Salzburg Police Press Release: Valuable Passion Cross Found in Rubbish
On 16 July 2007 the Provincial Office of Criminal Investigation, EB 06, was notified by the Leogang Mining Museum that they were holding an allegedly medieval, valuable cross and asked to investigate whether it was linked to any criminal action.
Contact was made with the curator of the Leogang Mining Museum, who made the initial statement that the exhibit had been found by a person on a rubbish tip and handed over to the abovementioned museum.
During the course of the investigations then started and conducted jointly with the Federal Office of Criminal Investigation, the following facts could be established:
The cross is a passion cross, which were produced in the 12th and 13th C in the Limoges workshop. The object is made from gilded sheet copper and enamel and the front shows Christ on the Cross. Several medallions are affixed to the back.
As a result of an international inquiry the following was established:
According to documentation provided by the Head of the Department for Polish Cultural Heritage Abroad, the cross is from the art collection of Izabella Elzbieta Czartoryski Dzialinska at Glouchow Castle/ Poland.
Before the start of the Second World War, the then owner tried to save the collections from the Germans. She took the objects to the cellar of a house in Warsaw and there walled them in. However in December 1941 the hiding place was discovered by the Germans and the collection was taken to the Polish National Museum in Warsaw. Lists make it possible to follow the whereabouts of the cross.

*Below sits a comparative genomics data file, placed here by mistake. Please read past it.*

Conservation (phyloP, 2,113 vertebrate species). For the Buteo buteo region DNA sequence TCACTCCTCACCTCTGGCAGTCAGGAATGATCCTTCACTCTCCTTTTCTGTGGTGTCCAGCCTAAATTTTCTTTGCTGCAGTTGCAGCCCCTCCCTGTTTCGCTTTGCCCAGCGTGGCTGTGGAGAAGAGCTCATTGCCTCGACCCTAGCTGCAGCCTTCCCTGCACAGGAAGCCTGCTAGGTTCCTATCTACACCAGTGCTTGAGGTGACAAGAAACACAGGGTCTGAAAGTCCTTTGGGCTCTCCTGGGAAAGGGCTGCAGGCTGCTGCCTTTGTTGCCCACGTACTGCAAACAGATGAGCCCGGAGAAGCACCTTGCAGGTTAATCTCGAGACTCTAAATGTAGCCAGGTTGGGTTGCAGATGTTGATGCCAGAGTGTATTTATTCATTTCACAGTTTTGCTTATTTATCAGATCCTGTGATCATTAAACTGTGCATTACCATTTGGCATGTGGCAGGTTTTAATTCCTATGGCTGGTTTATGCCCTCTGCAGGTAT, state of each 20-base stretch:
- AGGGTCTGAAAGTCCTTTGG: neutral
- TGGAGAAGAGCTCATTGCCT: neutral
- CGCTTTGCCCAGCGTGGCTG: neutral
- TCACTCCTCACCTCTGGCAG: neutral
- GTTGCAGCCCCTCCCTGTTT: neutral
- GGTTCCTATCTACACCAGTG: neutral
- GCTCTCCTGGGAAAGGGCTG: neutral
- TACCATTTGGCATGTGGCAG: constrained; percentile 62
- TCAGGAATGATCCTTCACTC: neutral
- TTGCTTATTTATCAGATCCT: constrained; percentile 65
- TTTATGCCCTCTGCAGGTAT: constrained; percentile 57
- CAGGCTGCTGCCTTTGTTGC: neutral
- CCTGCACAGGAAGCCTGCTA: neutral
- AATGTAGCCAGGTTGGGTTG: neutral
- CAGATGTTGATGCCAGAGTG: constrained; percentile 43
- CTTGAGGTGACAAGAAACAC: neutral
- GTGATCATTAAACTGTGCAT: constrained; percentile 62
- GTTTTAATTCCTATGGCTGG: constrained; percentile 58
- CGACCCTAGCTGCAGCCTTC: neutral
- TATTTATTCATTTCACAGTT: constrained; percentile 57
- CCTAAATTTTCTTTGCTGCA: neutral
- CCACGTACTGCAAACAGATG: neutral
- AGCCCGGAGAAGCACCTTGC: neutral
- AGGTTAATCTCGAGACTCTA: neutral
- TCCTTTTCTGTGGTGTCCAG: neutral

After the Warsaw Uprising the Goluchow Collection was taken to Austria, to Fischhorn Castle in Bruck on the Glocknerstrasse, which had been requisitioned by the Nazis at that time.
From thereon, all trace of the cross is lost.
During a clear-out in an apartment in Zell am See in 2004, the old inventory was thrown into a container for bulky waste in front of the house.
A neighbour who loved old crockery obtained permission to take what she wanted from the container.
While rummaging in the container, a gold-coloured crucifix caught her eye, which she was also able to take home with the permission of the apartment owners.
As it did not fit in her apartment and her children did not want the cross either, she stowed it away under her couch, where it remained until 2007.
In July 2007 she showed the cross to a neighbour with whom she was friendly, and who recognized that it might be a rarity and who for the time being took it to the Leogang Mining Museum. The curator of the Leogang Mining Museum, Herman Mayerhofer, handed the cross over to the Salzburg Provincial Office of Criminal Investigation.
The cross was taken to Vienna and examined by experts at the Art Historical Museum. The bottom line is that it was established that the cross, with the exception of some replacements of a later date, was made in Limoges around 1200.
An informed valuation could not be made as the Art Historical Museum does not have comparable exhibits.
However, similar objects have fetched up to 400, 000 Euros at auctions in Paris or London.
The Commission for Looted Art, London, which specialises in tracing WWII looted art and has already been contacted by the Polish Ministry for Culture, represents the heirs.
After consultation with the Judge at Zell am See District Court, Mrs Brauer, MA, the exhibit was taken back to the Leogang Mining Museum as it can be stored there safely and adequately. According to the curator of the Mining Museum, the museum intends to exhibit this particularly valuable exhibit soon.
For further information please contact the Commission for Looted Art in Europe:
Tel: +44 (0)20 7487 3401
Officer Oberst Josef Holzberger at the Salzburg Provincial Office of Criminal Investigation is also available as a contact for the media at tel: +43 (0)59133 50 3001.
Issue date: 16th August 2007